New figures published by China’s National Burea of Statistics show that while the country’s total energy consumption increased by 1.4% in 2016, the country’s coal consumption declined by 4.7%.
Following China’s use of coal and the country’s corresponding carbon dioxide emission levels has been a pet project for me over the last few years, in the face of growing apathy in western countries for environmental and climate issues. Over the last few years, China has made more significant and large-scale proposals, policy moves, and actions than many of the so-called western leaders.
The country’s declining use of coal has been one of the most impressive of these moves, backed by strong country- and state-wide policies to minimize the use of coal for the sake of larger-scale emissions targets and the ever-present problem of air pollution levels.
Towards the end of 2014, China reported that its coal use had dropped by 1.28% — the first time coal use had declined in China this century. It was reported not long after that Chinese coal consumption and CO2 emissions both dropped in 2014. This was the beginning of a trend which we have seen play out over the last few years. Figures over the first few months of 2015 showed that coal use only continued to fall, inevitably leading to a coal consumption decline in 2016 of 3.7%.
China has also been working hard to eliminate unnecessary coal plants and future coal plant development, and over the last few months announced the cancellation of 30 large coal-fired power plants amounting to 17 gigawatts (GW), followed soon after by the cancellation of 104 more under-construction and planned coal projects amounting to 120 GW.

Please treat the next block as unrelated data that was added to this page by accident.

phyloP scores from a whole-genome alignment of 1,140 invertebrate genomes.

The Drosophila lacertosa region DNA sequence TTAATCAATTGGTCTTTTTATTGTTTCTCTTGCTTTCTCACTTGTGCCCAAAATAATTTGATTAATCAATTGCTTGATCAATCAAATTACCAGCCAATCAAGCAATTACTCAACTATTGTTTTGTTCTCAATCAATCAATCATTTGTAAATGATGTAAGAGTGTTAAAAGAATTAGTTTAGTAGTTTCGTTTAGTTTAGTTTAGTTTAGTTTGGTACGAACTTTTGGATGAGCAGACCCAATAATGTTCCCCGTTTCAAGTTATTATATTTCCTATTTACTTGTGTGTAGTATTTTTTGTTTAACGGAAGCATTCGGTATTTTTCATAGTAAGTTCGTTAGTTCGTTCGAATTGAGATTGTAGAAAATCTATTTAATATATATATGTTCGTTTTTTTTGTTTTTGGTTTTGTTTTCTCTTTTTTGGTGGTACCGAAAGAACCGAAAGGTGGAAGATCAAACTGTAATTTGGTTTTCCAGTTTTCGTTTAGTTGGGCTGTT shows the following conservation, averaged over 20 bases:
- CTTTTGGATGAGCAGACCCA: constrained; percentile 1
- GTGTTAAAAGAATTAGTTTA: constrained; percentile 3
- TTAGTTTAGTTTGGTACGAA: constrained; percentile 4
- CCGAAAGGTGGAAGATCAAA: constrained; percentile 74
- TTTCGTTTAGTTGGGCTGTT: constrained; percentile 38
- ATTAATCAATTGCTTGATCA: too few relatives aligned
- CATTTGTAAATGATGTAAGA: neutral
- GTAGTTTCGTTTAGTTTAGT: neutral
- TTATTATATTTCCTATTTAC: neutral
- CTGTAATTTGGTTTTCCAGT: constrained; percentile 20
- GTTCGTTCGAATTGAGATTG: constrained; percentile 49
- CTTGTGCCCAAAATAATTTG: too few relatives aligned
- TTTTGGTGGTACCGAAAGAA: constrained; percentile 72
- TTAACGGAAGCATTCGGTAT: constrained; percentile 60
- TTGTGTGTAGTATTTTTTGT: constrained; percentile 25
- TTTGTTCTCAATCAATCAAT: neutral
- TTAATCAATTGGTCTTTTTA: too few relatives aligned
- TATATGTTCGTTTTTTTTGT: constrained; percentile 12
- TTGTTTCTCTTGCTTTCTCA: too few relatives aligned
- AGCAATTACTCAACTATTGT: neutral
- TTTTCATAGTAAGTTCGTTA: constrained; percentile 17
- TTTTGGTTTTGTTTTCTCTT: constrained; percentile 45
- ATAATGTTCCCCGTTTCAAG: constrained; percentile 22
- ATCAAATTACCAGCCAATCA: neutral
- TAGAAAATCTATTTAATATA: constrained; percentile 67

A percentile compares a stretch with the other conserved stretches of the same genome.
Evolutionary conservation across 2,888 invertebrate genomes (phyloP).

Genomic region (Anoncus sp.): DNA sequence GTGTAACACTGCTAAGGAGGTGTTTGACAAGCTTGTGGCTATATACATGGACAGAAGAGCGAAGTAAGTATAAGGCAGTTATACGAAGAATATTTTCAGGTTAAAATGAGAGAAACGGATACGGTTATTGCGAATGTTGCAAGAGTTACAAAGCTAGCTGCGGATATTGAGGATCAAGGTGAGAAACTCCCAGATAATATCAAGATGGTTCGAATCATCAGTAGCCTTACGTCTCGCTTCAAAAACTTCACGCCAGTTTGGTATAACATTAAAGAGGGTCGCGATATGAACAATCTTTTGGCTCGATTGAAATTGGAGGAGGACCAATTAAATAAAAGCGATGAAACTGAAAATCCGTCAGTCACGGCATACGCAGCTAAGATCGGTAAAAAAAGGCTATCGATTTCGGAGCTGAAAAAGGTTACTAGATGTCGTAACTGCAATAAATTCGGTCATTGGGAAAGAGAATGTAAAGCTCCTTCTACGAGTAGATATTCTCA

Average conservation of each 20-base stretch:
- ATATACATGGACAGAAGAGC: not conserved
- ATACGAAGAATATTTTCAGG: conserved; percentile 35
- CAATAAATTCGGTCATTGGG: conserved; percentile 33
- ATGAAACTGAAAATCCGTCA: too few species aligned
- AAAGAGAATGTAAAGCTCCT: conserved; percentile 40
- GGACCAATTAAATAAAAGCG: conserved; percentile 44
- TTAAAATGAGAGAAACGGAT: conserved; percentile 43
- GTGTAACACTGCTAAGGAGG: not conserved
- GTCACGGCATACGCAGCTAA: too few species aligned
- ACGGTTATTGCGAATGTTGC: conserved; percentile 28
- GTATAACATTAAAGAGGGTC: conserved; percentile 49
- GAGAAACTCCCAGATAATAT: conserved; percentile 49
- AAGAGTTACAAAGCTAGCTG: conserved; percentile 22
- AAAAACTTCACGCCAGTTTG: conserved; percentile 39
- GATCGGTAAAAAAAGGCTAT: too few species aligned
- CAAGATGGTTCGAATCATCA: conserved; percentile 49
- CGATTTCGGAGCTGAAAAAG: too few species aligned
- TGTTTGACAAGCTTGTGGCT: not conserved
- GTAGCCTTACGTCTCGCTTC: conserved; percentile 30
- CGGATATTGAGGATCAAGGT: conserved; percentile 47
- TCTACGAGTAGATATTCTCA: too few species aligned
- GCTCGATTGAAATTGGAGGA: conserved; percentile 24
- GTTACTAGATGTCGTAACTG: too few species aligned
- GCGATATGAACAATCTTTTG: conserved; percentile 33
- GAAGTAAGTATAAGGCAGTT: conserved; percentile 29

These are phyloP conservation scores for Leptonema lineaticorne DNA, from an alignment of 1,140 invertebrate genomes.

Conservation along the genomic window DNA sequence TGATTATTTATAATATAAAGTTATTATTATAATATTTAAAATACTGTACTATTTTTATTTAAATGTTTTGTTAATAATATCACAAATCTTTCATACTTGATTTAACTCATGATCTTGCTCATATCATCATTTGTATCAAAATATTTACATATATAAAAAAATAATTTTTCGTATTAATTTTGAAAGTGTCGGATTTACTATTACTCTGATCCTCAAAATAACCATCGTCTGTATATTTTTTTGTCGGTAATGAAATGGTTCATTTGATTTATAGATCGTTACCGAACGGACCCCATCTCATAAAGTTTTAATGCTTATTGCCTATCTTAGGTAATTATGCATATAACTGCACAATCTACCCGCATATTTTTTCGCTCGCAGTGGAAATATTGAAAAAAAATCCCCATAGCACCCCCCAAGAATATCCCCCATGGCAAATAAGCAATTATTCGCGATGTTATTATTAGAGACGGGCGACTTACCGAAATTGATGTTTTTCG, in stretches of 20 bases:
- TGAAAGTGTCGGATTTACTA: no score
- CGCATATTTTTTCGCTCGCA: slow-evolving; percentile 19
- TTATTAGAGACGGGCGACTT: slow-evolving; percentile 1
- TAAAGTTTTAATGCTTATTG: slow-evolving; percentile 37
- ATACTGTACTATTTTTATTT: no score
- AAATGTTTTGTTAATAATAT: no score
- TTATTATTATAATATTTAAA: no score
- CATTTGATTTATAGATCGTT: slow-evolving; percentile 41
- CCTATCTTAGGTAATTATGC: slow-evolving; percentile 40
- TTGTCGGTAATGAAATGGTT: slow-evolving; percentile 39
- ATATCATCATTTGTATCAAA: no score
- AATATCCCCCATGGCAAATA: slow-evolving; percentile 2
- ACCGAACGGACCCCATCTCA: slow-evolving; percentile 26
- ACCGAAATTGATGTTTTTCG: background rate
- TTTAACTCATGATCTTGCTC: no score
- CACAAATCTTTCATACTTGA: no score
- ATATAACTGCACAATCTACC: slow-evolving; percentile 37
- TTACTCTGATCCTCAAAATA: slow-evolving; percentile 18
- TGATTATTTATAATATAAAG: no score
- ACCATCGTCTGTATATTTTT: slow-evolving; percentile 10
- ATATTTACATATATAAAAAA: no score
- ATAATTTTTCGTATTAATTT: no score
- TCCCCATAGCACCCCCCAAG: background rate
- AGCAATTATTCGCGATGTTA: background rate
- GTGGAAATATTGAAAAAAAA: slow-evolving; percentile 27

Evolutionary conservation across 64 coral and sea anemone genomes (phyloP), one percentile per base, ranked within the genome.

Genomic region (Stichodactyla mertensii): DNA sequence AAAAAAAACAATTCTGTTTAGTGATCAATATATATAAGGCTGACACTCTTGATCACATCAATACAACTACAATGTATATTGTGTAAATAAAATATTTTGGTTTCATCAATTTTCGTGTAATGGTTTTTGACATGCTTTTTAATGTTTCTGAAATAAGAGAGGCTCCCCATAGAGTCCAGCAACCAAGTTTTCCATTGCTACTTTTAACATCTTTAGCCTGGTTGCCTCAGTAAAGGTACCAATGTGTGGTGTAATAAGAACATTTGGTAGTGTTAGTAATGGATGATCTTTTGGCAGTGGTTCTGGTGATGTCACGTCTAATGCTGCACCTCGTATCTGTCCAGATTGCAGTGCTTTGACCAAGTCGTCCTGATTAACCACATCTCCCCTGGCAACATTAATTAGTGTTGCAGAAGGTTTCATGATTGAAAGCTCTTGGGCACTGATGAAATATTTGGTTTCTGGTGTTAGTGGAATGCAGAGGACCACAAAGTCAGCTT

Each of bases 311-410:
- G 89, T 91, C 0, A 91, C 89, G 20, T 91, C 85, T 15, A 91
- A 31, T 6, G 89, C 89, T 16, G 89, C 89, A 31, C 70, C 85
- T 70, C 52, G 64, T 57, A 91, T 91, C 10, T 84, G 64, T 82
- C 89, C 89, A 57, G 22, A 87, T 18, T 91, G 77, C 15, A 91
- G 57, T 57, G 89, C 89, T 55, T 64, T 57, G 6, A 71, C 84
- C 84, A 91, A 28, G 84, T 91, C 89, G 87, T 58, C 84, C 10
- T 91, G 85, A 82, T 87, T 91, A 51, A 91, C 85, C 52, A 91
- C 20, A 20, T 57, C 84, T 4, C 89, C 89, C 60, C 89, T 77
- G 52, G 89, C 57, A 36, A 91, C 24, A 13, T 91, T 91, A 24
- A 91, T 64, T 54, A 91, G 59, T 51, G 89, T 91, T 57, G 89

So it really comes as no surprise, therefore, that China is able to report further declines in coal use. In its Statistical Communiqué of the People’s Republic of China on the 2016 National Economic and Social Development, China’s National Bureau of Statistics revealed that coal consumption declined by 4.7% in 2016 over 2015 levels. In terms of coal’s role in the country’s total energy consumption, coal accounted for 62%, down 2%.
Meanwhile, clean energy consumption — including energy sources such as hydropower, wind power, nuclear power, and natural gas — accounted for 19.7% of total energy consumption, up 1.7%. Grid-connected wind energy increased to 148.64 million kilowatts, up 13.2%, while grid-connected solar increased to 77.42 million kilowatts, an increase of 81.6%.
Further, China’s national energy consumption per 10,000 yuan worth of GDP dropped a further 5% — continuing a long-term trend of decoupling economic activity from energy demand.
“Energy demand has decoupled from economic activity, and when this is combined with record annual renewable energy installations, China continues to diversify away from coal faster than anyone expected,” said Tim Buckley, the Energy Finance Studies Director with the Institute for Energy Economics and Financial Analysis (IEEFA).